Rugby Union: Murphy is coach of Ireland

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The Independent Online
GERRY MURPHY, formerly Ciaran Fitzgerald's assistant, last night picked up Irish rugby's poisoned chalice when he became national coach. How far he runs with it depends on a wholesale change in the fortunes of a team who forgot how to win under his predecessor.

Fitzgerald, whose Triple Crowns as Ireland captain (in 1982 and 1985) were in contrast to his fortunes as coach, gave it up as a bad job as soon as Australia had won 42-17 in Dublin last month. It then took four weeks for the Irish Rugby Union to decide on Murphy.

'I'm very flattered to be asked,' Murphy said. 'You get into the habit of losing, so my priority has to be somehow to inspire a victory of any kind. Anything will do me: even 1-0 against Scotland would be fine, if you know what I mean.'

Murphy had been appointed Fitzgerald's assistant when the Irish Rugby Union dispensed with his previous assistant, John Moloney, after last season's Five Nations whitewash and accompanied Fitzgerald on last summer's ultimately calamitous tour in New Zealand.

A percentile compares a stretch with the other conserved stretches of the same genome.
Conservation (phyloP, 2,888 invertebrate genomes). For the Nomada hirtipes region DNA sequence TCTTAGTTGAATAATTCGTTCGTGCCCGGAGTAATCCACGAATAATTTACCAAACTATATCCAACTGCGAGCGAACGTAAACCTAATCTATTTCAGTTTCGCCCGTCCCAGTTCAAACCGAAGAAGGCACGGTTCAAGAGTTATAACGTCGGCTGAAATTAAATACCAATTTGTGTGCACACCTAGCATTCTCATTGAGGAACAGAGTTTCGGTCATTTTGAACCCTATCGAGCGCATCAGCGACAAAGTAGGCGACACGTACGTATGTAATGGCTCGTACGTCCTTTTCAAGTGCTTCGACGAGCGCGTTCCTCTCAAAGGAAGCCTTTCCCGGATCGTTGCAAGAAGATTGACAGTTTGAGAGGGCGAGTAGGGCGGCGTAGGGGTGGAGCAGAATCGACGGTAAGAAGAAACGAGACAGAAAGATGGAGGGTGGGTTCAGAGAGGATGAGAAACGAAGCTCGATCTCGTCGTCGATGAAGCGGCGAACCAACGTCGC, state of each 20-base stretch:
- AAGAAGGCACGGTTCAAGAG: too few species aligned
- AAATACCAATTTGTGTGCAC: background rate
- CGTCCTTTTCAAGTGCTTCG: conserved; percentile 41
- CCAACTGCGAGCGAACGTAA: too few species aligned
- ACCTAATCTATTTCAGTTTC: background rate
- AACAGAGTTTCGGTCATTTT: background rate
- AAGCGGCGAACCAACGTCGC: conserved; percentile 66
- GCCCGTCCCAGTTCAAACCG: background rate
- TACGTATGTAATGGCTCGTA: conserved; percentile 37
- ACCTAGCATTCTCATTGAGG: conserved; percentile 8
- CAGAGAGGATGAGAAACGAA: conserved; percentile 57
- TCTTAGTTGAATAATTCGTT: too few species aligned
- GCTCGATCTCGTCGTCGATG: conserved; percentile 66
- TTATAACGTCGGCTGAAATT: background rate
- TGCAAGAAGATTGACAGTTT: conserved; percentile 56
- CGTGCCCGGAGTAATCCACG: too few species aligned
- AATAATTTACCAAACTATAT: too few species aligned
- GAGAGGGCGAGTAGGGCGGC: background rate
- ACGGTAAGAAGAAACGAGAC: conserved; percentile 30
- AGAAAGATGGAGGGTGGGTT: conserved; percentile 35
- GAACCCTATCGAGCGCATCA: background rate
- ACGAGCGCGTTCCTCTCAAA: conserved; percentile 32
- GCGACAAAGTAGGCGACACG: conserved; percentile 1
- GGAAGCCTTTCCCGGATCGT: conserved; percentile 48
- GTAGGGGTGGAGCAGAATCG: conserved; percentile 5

Aged 47, Murphy is only the second non-international - the other was Roly Meates 20 years ago - to become Ireland coach. He played full-back for Trinity College and Wanderers, coached both as well as Clontarf, and was assistant coach of Leinster province and Ireland Under-21s. He also played cricket three times for Ireland.

The legacy to Murphy is hardly handsome. In the past year Ireland have suffered record defeats by England, France, New Zealand and Australia. During Fitzgerald's tenure victory was achieved over Argentina and, in the World Cup, Zimbabwe and Japan. The only Championship point came from a draw with Wales in 1991.

Wakefield's short straw, page 30

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